// www.chrisgavin.com: September 2012

Tuesday, September 25, 2012

Lo-Fi Photography


A couple of weeks ago I was out for a family day out to the seaside at West Mersea, and decided to try out the Lomo Diana F+ camera I've had since Christmas.

So in went the 120 roll film (200ASA slide film), and joy of joys NO BATTERIES! I shot my 12 pictures at the large size and was then ready to hunt on-line for processing services.

I chose thephotoshoponline.co.uk to process my film. It turns out that slide film is more pricey than negative film would have been: for processing and scanning I ended up paying £12.95 + 1st class postage £2.70. I got back my 120 slide film as strips and a CD with the scanned images as 5MB .jpg files. The results are technically horrible in many ways, yet I quite like them too. Here are a few of the better ones...

The harbour at West Mersea.
Crab botherers on the quayside.

Local lads diving in the harbour.
Whoops, accidental double exposure!
Reflection in the sail-makers workshop.

So it's an expensive way to get some dark and grubby images, but I think I'll be having another go at this soon. Whatever the results, the process is lots of fun; very few controls on the camera, random results, delayed gratification and (did I say this already?) ... NO BATTERIES.

I've got some more rolls of the slide film to get through, then I might buy some negative film and shoot the smaller images (16 per roll) to get slightly better value. (Negative film at the lab I used is quicker and cheaper than slide film, 1-day processing is quoted at £7.95+postage for the process & scan) I'm also toying with the idea of dusting off my 35mm SLR too just for more analogue kicks...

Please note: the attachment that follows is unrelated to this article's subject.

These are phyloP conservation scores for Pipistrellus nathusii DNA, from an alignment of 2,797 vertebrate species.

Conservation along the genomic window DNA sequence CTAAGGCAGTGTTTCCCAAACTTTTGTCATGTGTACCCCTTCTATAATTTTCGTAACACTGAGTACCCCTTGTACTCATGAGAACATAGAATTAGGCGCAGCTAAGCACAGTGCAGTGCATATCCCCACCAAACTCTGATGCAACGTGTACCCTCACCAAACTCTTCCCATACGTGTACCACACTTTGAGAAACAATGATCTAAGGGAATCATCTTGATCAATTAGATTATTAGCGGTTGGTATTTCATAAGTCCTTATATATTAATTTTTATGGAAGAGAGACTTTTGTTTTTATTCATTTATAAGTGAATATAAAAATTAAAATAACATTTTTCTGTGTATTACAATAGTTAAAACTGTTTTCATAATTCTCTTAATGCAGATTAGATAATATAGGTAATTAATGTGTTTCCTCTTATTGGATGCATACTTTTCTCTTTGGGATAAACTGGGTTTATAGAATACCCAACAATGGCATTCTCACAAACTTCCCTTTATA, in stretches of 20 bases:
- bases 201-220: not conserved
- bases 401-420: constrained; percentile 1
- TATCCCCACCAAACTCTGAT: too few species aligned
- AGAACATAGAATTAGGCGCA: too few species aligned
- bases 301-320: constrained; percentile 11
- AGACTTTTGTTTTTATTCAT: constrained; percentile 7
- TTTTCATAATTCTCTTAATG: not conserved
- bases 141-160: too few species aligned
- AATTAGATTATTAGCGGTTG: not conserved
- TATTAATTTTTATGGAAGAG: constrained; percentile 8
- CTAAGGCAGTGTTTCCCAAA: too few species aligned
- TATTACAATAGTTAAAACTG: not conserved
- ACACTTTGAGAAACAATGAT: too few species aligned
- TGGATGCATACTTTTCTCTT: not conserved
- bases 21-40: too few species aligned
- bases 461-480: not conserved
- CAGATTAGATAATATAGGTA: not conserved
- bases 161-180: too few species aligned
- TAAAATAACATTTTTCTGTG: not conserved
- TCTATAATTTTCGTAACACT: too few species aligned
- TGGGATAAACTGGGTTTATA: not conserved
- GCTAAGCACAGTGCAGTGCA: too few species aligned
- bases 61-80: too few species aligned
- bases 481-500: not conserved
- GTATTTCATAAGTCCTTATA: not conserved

Sunday, September 23, 2012

TXT ISLAND Plays Bristol on Tuesday

Just a note to say that my 2009 short film TXT ISLAND is getting another screening this Tuesday (25th September), this time in Bristol where it will be screened as part of the CineMe Award Winning Shorts event. Although I can't make it, I wish everyone attending a fine evening and would like to thank Matthew Freeth and the event's co-ordinators for choosing to show my film.

Friday, September 21, 2012

Old Cinema

I'm also dabbling in 'analogue' stills photography now. Here's a still from the first roll of 120 film I've got back from the lab (Lomography Diana camera). It's the old cinema building on Essex Road Islington, just round the corner from the TANDEM studio.

Although it's seen better days, this is a huge 1930 cinema designed by George Coles with a very impressive Egyptian-themed tiled façade. The building was a cinema up until the 70s, then became a Mecca Bingo Hall up until 2007. Though the building has been derelict since, it is owned by an evangelical church group who are trying to get planning approval and finances together to do something with it.

Here's a hastily put-together panoramic ' showing the whole of the façade and a bit more of its setting in Essex Road (digital photos from my Canon 600d camera)...

I've become particularly intrigued by the story of this building, and am in the process of finding out all I can about it.

Wednesday, September 19, 2012

The Myth of Public Domain Films

Well, I'm currently researching a documentary film project about an old cinema (more of this to follow no doubt) and interested in finding some clips from feature films made between 1930 and 1970. Of course, I'm making this film off my own meagre dollar and looking for clips that I can use legally in my production for very few £££s.

My internet research dallied for a while in the realm of 'Public Domain' footage. Here's a Wikipedia page all about it including a list of films claimed to be in the Public Domain and supposedly not covered by copyright. One can even download most of these films and many others besides at the Internet Archive site.